Instructions for use
Instructions for use
While browsing the internet, I came across at least a couple of sites, including a women's forum, which showed that men's white pants are among the worst ten pieces to wear. The ground here is indeed quite slippery.
White pants are capable of elevating a look into the empyrean of male elegance (just look at some photos taken outside Pitti Uomo in Florence) or plunging it into the underworld of vulgarity.
So, here are some tips to wear them with style.
The first, which is actually an absolute rule for all men's jeans and trousers, is that they are neither too tight nor too ripped. Unless you're a rock star, that is not an option.
To be on the safe side, just stick to the "less is more" philosophy: a solid color t-shirt (as long as it is not white to avoid the ice-cream effect) and moccasins or sneakers will be a winning combo.
But the real charm of the white pants lies in that they recall the gentleman of bygone days, a bit Frank Sinatra, a bit Cary Grant in "Catch a Thief".
The advice, therefore, is to wear them with an attitude of sophisticated nonchalance, from morning to night.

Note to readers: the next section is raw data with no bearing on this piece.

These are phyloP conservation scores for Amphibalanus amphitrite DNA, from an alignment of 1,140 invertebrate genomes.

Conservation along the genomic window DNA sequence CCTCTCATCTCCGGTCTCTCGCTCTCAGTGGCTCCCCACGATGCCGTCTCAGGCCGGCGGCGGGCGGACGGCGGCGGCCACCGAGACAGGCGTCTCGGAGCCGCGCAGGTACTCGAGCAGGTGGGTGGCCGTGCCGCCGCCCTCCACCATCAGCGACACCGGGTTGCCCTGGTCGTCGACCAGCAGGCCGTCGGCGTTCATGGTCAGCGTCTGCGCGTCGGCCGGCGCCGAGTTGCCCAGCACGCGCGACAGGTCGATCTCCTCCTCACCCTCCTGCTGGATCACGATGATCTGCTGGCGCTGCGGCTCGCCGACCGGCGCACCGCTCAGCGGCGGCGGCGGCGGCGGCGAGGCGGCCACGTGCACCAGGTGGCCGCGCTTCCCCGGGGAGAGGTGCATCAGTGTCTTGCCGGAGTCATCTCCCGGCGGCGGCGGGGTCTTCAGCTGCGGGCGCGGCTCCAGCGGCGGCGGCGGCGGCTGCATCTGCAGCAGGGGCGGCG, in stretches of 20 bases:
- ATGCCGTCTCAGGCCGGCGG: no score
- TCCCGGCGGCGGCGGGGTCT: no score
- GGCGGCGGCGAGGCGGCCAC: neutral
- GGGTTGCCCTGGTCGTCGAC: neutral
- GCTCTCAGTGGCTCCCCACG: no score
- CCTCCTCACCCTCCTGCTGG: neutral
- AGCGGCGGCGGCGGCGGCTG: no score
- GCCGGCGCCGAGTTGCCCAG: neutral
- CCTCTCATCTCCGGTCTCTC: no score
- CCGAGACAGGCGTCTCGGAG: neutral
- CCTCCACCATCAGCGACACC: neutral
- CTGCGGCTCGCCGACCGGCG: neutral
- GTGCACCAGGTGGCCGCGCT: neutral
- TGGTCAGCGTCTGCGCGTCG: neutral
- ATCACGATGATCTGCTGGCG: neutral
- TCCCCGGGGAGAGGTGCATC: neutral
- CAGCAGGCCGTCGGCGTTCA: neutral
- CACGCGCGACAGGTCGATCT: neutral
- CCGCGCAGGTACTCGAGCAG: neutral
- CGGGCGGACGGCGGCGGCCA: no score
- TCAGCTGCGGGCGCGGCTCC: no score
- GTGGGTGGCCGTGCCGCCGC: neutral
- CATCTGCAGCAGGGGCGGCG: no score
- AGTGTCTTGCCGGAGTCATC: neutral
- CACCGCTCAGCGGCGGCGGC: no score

The trousers are made of cotton and feature a formal cut and turn-ups at the bottom. Paired to the classic shoes, the jacket and the linen shirt create a daring yet chic separates combo.
A slim yet not fitted silhouette, they are casual and elegant, and together with the polo shirt and nappa shirt in natural tones, they become more informal when paired to trendy sneakers.
With a well visible pence to the front and a retrò styled silhouette, the trousers perfectly match the loafers with the tassels and become cooler when worn with the basic white T-shirt and the open denim shirt.
Finally, the Bermuda shorts, easy to wear provided they are ennobled by accessories: no to the printed T-shirt, yes to the shirt, polo shirt and sailor shirt, which together with the espadrilles, the handkerchief around the neck and the straw hat, recall the divine images of Picasso portrayed in his buen retiro in the south of France.